Joe McQuaid's Publisher's Notebook: A tough hike to see AMC 'croo,' but finding 'Quos' made the day
August 17. 2014 7:34PM
I WAS on a week’s vacation recently and, as usual, I did things backwards.
First off, I made an overnight hike to the AMC’s Galehead Hut near the Gale River in Twin Mountain. Good for losing weight, bad for ancient legs.
Then, the lady of the little house and I took grandson Ike on an overnight cruise from Portland to Yarmouth, Nova Scotia. Good for resting. Bad for keeping off the weight the hike had just lost.
More than once on the hike, my daughter-in-law asked, “Whose stupid idea was this?’’
She was usually looking straight at me while asking.
“This one was mine,’’ I acknowledged, “you get the next one.’’
I can hardly wait.
Galehead Hut was nice as was the AMC “croo’’ that ran it. A niece was one of the “croo,’’ hence the reason for my stupid idea to hike up and spend the night. For all the summers I spent in and around Mt. Washington, I had never spent a night with the AMC. Scratch one from the bucket list.
It was worth the climb. The hut master and team were lively, funny, and competent. They knew when to leave you alone and when to offer you the comforts of home (which they trek in and out on the same old wooden and canvas backboards that I would see go by our Cog Railway trains 50 years ago).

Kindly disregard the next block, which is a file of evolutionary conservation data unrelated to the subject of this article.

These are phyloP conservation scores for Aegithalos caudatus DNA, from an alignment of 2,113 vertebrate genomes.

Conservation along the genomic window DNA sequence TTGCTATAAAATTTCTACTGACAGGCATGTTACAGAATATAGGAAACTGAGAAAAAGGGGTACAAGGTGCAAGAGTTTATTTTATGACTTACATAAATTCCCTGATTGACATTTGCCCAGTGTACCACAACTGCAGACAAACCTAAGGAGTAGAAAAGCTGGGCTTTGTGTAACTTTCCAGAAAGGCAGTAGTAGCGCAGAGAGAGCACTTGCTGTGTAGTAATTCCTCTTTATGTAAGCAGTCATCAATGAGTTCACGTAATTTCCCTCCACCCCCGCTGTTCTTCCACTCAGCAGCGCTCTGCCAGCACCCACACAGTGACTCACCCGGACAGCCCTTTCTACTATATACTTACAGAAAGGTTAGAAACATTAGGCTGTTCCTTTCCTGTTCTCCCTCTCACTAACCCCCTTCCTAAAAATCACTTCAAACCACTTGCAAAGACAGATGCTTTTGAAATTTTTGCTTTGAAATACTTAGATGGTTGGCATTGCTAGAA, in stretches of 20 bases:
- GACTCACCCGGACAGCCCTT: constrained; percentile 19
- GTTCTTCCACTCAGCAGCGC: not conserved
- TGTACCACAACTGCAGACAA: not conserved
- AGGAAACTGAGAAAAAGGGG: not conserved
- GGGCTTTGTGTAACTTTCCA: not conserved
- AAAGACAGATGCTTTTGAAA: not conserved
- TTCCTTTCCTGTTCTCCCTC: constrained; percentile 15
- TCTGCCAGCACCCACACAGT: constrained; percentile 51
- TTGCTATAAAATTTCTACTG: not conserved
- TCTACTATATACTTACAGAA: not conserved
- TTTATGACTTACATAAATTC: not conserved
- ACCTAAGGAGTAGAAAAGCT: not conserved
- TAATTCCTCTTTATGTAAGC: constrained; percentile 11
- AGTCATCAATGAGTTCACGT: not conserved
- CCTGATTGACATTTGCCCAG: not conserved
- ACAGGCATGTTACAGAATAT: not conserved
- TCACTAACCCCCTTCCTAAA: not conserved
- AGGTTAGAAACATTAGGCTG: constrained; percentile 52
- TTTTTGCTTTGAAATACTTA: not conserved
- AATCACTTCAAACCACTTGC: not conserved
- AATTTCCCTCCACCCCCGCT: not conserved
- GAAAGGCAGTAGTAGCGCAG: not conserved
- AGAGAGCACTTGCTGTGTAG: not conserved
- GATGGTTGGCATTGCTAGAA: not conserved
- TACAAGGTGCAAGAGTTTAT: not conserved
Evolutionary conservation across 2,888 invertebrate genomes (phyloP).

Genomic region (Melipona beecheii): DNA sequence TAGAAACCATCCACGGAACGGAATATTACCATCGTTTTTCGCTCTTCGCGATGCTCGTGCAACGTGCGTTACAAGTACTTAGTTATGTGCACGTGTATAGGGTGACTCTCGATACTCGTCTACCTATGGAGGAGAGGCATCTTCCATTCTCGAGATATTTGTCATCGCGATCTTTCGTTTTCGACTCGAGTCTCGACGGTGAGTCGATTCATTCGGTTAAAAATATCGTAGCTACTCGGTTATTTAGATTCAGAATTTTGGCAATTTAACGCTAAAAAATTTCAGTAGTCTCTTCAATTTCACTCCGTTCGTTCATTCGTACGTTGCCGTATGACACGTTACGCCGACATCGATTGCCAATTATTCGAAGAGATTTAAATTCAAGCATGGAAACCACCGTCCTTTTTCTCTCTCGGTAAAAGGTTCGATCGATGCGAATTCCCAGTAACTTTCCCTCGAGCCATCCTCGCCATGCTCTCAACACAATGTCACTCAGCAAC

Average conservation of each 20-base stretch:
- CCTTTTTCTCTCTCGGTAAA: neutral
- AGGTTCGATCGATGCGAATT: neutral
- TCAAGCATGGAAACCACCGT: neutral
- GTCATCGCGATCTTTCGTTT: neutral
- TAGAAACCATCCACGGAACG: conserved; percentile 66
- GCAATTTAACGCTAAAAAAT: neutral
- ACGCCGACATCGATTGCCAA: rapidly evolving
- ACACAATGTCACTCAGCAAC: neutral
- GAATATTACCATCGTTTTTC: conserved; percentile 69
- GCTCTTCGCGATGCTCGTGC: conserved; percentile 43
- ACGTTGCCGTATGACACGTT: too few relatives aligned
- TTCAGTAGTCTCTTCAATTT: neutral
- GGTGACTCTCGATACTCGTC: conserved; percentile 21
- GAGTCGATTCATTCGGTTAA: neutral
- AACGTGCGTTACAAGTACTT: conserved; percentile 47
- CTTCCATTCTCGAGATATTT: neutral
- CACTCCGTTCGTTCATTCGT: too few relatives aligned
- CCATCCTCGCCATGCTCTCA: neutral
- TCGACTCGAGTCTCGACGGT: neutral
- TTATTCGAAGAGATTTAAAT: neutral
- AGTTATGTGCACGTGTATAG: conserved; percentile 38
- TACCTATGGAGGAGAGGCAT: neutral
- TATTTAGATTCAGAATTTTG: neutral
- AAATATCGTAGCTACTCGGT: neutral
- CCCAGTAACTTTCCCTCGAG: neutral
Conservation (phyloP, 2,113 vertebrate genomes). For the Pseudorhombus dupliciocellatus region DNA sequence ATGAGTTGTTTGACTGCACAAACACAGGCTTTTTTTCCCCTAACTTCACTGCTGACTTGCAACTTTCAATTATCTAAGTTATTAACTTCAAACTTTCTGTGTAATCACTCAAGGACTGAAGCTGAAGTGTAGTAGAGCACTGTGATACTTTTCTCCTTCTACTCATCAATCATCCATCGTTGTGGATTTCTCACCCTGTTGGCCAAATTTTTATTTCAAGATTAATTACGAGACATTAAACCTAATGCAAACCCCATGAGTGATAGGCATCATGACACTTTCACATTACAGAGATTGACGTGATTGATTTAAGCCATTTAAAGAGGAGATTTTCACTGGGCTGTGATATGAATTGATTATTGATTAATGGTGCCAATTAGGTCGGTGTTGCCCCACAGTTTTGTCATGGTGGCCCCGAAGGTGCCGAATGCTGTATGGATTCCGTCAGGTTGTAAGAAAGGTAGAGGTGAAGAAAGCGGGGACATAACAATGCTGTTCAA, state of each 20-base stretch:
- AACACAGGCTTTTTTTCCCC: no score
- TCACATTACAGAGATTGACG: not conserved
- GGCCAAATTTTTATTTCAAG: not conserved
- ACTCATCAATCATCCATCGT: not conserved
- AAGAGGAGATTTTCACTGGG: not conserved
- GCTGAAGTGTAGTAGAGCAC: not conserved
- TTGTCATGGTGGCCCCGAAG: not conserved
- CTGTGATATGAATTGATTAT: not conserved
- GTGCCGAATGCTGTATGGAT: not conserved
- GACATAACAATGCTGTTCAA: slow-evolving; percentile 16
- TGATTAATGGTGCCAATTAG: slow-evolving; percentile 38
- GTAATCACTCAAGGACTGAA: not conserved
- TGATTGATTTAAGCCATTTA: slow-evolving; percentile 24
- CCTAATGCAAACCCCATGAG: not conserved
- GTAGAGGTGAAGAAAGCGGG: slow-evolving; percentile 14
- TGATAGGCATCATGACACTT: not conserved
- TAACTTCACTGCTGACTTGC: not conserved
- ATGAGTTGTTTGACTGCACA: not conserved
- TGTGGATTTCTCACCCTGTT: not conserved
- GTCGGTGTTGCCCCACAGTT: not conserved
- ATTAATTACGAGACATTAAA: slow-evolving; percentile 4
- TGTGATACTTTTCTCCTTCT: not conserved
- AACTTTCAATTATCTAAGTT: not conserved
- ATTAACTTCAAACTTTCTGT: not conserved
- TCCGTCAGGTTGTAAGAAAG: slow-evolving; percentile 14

My niece guessed that she had been up and down the Gale River trail about 20 times so far this summer, each with a 50- to 75-pound load on her back. If you think that has inspired me to make another climb, think again.
Besides the good food, funny skits, and hiker camaraderie, I came across one fact that by itself made the trip worth it.
Anytime I can question cranky old John Harrigan (he with the new surgically-installed set of knees), is a good day.
Harrigan is the guardian and chief protector of pronouncing the word “Coos’’ as “Koh-oss.’’ Pronounce it “kooz,’’ and it drives him batty.
So imagine my surprise to read, at the hut, the White Mountain history written by Lucy Crawford on behalf of herself and her husband, Ethan Allen Crawford, who blazed trails and housed tourists north of the notches in the early 19th century.
They moved first, Lucy writes, to the Upper Coos, which, she notes, is pronounced “Quos.’’
Come again? “Quos?’’ You might say that as “Q-oss’’ or perhaps “Quo-oss’’ but darned if I can see how you get “Koh-oss’’ out of that.
Harrigan, your serve.
Write to Joe McQuaid at Publisher@unionleader.com or on Twitter